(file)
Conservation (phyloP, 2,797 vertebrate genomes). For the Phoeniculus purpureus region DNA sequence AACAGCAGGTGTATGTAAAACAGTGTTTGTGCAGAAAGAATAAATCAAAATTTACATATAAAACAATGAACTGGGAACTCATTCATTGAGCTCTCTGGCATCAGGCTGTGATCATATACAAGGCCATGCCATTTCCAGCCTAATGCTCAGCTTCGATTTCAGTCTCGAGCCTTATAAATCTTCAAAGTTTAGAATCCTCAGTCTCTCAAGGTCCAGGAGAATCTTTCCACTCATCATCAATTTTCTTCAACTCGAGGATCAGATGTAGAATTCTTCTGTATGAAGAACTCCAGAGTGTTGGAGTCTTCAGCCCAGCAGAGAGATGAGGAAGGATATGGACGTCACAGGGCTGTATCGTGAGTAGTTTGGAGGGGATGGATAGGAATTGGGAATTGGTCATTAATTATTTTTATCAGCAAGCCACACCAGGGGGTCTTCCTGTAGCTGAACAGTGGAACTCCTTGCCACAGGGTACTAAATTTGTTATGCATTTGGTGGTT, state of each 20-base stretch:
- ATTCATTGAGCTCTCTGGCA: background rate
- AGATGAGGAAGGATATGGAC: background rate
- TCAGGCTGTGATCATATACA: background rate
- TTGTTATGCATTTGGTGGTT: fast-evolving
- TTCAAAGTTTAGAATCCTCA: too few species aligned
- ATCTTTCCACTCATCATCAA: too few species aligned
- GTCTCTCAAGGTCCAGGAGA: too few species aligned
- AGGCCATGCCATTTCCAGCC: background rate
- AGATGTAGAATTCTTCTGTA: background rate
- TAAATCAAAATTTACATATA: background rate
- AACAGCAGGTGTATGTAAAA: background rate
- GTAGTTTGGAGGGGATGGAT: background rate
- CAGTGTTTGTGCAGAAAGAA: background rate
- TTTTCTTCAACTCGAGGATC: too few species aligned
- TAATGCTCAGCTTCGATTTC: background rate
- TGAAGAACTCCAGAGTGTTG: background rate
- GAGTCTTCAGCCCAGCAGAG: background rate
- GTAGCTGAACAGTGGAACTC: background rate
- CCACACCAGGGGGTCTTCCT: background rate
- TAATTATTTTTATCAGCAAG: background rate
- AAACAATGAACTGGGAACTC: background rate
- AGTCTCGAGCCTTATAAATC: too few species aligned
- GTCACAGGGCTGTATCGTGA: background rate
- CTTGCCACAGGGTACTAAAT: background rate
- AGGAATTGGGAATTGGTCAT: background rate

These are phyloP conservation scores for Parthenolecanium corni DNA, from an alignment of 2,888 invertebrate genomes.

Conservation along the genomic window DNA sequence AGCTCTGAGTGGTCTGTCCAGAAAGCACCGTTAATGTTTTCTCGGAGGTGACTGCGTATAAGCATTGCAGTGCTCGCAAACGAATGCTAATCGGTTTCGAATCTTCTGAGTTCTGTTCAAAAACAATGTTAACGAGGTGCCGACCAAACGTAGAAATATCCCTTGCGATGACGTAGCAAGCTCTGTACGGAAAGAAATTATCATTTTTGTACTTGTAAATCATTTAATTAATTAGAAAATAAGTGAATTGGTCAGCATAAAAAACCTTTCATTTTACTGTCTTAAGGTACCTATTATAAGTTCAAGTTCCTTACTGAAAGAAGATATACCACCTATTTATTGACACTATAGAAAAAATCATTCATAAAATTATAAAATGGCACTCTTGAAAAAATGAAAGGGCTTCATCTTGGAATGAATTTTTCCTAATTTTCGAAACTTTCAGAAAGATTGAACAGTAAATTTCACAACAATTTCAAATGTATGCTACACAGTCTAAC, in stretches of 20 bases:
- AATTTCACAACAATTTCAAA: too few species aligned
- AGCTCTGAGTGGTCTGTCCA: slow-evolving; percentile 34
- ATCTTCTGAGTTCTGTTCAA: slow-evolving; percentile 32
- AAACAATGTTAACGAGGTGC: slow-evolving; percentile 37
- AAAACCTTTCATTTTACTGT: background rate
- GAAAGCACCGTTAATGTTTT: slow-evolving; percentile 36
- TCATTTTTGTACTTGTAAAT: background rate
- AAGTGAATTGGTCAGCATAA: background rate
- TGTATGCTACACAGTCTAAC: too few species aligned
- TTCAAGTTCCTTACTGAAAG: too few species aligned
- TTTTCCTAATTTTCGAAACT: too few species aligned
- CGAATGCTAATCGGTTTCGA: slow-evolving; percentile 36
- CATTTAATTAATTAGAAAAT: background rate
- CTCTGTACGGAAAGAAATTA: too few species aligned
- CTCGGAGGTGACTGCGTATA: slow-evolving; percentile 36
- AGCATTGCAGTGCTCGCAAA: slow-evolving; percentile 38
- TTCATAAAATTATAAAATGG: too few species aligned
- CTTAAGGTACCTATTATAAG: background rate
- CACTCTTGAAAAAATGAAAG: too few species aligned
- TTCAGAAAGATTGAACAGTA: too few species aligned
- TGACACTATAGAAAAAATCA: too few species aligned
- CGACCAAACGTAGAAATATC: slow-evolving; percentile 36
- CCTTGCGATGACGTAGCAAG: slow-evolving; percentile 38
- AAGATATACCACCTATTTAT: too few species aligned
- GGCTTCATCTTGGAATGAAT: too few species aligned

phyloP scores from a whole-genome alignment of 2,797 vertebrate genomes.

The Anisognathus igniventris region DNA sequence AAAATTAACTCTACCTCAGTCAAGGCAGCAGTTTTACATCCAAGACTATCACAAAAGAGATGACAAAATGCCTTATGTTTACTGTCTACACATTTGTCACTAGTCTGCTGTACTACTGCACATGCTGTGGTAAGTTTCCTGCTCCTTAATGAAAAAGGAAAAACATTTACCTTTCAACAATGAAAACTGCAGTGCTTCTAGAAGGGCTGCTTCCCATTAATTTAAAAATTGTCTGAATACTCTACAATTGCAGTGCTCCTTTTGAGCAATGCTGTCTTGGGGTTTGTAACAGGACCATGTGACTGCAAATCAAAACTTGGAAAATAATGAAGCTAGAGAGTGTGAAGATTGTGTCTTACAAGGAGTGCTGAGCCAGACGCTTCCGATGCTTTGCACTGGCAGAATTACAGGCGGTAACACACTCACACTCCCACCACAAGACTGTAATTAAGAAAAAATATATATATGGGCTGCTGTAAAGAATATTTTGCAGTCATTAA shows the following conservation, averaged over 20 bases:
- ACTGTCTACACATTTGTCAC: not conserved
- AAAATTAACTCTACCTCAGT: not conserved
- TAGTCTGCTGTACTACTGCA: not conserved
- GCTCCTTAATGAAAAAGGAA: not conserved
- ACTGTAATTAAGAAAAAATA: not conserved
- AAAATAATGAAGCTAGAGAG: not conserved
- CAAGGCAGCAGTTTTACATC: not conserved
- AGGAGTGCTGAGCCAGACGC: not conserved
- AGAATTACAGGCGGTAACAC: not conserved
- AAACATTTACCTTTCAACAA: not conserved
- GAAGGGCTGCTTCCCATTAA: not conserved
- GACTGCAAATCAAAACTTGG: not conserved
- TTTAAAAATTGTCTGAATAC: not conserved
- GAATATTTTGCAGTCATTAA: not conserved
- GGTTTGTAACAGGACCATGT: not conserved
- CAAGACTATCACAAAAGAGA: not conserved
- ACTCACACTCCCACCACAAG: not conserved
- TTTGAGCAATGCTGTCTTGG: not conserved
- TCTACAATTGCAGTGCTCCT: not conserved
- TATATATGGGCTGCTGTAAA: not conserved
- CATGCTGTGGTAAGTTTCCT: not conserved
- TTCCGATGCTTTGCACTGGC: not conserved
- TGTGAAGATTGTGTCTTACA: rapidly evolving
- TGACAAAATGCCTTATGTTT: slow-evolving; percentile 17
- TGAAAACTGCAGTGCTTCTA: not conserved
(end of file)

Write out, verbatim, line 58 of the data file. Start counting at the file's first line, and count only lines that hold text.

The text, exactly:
- TAGTCTGCTGTACTACTGCA: not conserved